Synthetic Escherichia coli consortia engineered for syntrophy demonstrate enhanced biomass productivity
Bernstein, Hans C.
Paulson, S. D.
Carlson, Ross P.
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Synthetic Escherichia coli consortia engineered for syntrophy demonstrated enhanced biomass productivity relative to monocultures. Binary consortia were designed to mimic a ubiquitous, naturally occurring ecological template of primary productivity supported by secondary consumption. The synthetic consortia replicated this evolution-proven strategy by combining a glucose positive E. coli strain, which served as the system's primary producer, with a glucose negative E. coli strain which consumed metabolic byproducts from the primary producer. The engineered consortia utilized strategic division of labor to simultaneously optimize multiple tasks enhancing overall culture performance. Consortial interactions resulted in the emergent property of enhanced system biomass productivity which was demonstrated with three distinct culturing systems: batch, chemostat and biofilm growth. Glucose-based biomass productivity increased by ~15, 20 and 50% compared to appropriate monoculture controls for these three culturing systems, respectively. Interestingly, the consortial interactions also produced biofilms with predictable, self-assembling, laminated microstructures. This study establishes a metabolic engineering paradigm which can be easily adapted to existing E. coli based bioprocesses to improve productivity based on a robust ecological theme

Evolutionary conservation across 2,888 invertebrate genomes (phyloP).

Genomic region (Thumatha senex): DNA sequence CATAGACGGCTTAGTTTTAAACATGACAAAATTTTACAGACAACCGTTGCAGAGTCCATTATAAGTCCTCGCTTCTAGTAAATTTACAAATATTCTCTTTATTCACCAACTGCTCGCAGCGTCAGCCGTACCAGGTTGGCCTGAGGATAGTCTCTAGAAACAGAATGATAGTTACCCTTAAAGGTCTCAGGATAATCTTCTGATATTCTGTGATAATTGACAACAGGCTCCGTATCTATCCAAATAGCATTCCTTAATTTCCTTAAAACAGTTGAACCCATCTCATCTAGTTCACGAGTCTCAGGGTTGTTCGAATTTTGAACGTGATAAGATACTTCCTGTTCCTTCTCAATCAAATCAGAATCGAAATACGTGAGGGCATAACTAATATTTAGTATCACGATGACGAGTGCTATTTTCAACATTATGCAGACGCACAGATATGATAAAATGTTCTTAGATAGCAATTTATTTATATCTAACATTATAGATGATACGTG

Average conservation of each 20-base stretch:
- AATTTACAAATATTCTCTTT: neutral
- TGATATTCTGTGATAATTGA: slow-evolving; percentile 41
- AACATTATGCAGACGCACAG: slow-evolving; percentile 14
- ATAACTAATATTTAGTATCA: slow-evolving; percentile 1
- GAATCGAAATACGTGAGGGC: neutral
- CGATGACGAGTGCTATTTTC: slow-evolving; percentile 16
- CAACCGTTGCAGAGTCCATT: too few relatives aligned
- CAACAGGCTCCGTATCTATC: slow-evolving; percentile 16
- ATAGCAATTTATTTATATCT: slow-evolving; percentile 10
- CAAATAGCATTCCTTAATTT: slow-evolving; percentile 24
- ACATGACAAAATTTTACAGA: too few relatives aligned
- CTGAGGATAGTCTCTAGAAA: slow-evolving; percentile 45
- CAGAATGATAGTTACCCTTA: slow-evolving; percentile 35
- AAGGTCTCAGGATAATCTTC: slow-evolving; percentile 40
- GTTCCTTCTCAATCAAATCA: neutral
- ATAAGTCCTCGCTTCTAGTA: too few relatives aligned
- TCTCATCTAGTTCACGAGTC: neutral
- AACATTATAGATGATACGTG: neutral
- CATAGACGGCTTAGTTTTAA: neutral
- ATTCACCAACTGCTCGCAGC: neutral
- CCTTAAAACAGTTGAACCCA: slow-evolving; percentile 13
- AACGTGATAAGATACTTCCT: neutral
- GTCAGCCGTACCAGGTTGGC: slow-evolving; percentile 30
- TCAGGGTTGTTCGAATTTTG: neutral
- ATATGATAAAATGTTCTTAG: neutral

Bernstein HC, Paulson SD, Carlson RP, "Synthetic Escherichia coli consortia engineered for syntrophy demonstrate enhanced biomass productivity," Journal of Biotechnology, January 2012 157(1):159–166